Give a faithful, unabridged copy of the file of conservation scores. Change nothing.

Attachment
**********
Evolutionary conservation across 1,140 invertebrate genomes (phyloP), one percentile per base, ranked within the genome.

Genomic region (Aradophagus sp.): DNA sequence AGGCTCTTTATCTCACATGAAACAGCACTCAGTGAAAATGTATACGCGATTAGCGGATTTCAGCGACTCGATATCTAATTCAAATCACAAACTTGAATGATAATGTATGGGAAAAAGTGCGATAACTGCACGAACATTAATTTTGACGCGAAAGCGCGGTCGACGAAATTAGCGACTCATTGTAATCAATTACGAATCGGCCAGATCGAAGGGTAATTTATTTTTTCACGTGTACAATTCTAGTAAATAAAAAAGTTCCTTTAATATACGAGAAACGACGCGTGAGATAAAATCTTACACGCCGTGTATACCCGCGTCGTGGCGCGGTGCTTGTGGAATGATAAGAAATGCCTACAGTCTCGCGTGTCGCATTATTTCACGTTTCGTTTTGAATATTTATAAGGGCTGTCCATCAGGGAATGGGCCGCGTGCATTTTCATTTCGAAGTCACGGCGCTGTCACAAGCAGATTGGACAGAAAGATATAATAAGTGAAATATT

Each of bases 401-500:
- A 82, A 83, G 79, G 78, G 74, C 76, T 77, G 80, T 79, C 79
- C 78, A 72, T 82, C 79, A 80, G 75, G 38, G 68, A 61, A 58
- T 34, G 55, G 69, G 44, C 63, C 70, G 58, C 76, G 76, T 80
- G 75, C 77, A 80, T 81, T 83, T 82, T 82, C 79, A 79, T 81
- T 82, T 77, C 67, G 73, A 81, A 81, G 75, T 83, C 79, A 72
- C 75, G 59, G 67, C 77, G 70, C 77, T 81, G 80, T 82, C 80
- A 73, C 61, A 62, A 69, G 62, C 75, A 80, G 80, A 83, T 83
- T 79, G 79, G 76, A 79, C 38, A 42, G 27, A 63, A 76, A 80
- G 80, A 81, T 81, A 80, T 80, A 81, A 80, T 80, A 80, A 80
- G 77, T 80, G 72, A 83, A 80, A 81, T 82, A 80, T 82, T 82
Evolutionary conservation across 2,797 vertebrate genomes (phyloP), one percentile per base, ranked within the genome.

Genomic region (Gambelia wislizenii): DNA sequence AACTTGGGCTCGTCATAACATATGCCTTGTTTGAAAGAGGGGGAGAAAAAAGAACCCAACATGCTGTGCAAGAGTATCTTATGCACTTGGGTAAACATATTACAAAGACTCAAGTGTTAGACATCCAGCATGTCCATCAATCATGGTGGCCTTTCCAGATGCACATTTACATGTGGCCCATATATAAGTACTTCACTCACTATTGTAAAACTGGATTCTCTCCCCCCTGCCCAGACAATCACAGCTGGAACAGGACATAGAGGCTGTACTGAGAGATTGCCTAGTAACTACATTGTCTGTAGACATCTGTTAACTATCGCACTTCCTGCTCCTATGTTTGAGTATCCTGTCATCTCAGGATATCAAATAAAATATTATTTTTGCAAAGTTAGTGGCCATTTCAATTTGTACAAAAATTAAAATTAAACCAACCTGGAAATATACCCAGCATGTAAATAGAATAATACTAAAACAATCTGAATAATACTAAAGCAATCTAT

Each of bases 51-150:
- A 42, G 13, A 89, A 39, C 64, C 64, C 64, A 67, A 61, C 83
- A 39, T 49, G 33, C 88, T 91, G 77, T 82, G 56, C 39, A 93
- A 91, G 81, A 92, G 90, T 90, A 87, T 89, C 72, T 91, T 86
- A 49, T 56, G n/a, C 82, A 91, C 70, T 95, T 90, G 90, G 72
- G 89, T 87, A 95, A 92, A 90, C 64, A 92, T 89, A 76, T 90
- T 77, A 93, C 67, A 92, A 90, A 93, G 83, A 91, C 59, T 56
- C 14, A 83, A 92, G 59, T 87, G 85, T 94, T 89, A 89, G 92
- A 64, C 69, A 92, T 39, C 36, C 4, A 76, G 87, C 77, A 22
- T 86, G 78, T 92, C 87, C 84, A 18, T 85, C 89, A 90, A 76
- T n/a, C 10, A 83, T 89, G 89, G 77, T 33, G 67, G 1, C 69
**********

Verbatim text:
Evolutionary conservation across 1,140 invertebrate genomes (phyloP), one percentile per base, ranked within the genome.

Genomic region (Aradophagus sp.): DNA sequence AGGCTCTTTATCTCACATGAAACAGCACTCAGTGAAAATGTATACGCGATTAGCGGATTTCAGCGACTCGATATCTAATTCAAATCACAAACTTGAATGATAATGTATGGGAAAAAGTGCGATAACTGCACGAACATTAATTTTGACGCGAAAGCGCGGTCGACGAAATTAGCGACTCATTGTAATCAATTACGAATCGGCCAGATCGAAGGGTAATTTATTTTTTCACGTGTACAATTCTAGTAAATAAAAAAGTTCCTTTAATATACGAGAAACGACGCGTGAGATAAAATCTTACACGCCGTGTATACCCGCGTCGTGGCGCGGTGCTTGTGGAATGATAAGAAATGCCTACAGTCTCGCGTGTCGCATTATTTCACGTTTCGTTTTGAATATTTATAAGGGCTGTCCATCAGGGAATGGGCCGCGTGCATTTTCATTTCGAAGTCACGGCGCTGTCACAAGCAGATTGGACAGAAAGATATAATAAGTGAAATATT

Each of bases 401-500:
- A 82, A 83, G 79, G 78, G 74, C 76, T 77, G 80, T 79, C 79
- C 78, A 72, T 82, C 79, A 80, G 75, G 38, G 68, A 61, A 58
- T 34, G 55, G 69, G 44, C 63, C 70, G 58, C 76, G 76, T 80
- G 75, C 77, A 80, T 81, T 83, T 82, T 82, C 79, A 79, T 81
- T 82, T 77, C 67, G 73, A 81, A 81, G 75, T 83, C 79, A 72
- C 75, G 59, G 67, C 77, G 70, C 77, T 81, G 80, T 82, C 80
- A 73, C 61, A 62, A 69, G 62, C 75, A 80, G 80, A 83, T 83
- T 79, G 79, G 76, A 79, C 38, A 42, G 27, A 63, A 76, A 80
- G 80, A 81, T 81, A 80, T 80, A 81, A 80, T 80, A 80, A 80
- G 77, T 80, G 72, A 83, A 80, A 81, T 82, A 80, T 82, T 82
Evolutionary conservation across 2,797 vertebrate genomes (phyloP), one percentile per base, ranked within the genome.

Genomic region (Gambelia wislizenii): DNA sequence AACTTGGGCTCGTCATAACATATGCCTTGTTTGAAAGAGGGGGAGAAAAAAGAACCCAACATGCTGTGCAAGAGTATCTTATGCACTTGGGTAAACATATTACAAAGACTCAAGTGTTAGACATCCAGCATGTCCATCAATCATGGTGGCCTTTCCAGATGCACATTTACATGTGGCCCATATATAAGTACTTCACTCACTATTGTAAAACTGGATTCTCTCCCCCCTGCCCAGACAATCACAGCTGGAACAGGACATAGAGGCTGTACTGAGAGATTGCCTAGTAACTACATTGTCTGTAGACATCTGTTAACTATCGCACTTCCTGCTCCTATGTTTGAGTATCCTGTCATCTCAGGATATCAAATAAAATATTATTTTTGCAAAGTTAGTGGCCATTTCAATTTGTACAAAAATTAAAATTAAACCAACCTGGAAATATACCCAGCATGTAAATAGAATAATACTAAAACAATCTGAATAATACTAAAGCAATCTAT

Each of bases 51-150:
- A 42, G 13, A 89, A 39, C 64, C 64, C 64, A 67, A 61, C 83
- A 39, T 49, G 33, C 88, T 91, G 77, T 82, G 56, C 39, A 93
- A 91, G 81, A 92, G 90, T 90, A 87, T 89, C 72, T 91, T 86
- A 49, T 56, G n/a, C 82, A 91, C 70, T 95, T 90, G 90, G 72
- G 89, T 87, A 95, A 92, A 90, C 64, A 92, T 89, A 76, T 90
- T 77, A 93, C 67, A 92, A 90, A 93, G 83, A 91, C 59, T 56
- C 14, A 83, A 92, G 59, T 87, G 85, T 94, T 89, A 89, G 92
- A 64, C 69, A 92, T 39, C 36, C 4, A 76, G 87, C 77, A 22
- T 86, G 78, T 92, C 87, C 84, A 18, T 85, C 89, A 90, A 76
- T n/a, C 10, A 83, T 89, G 89, G 77, T 33, G 67, G 1, C 69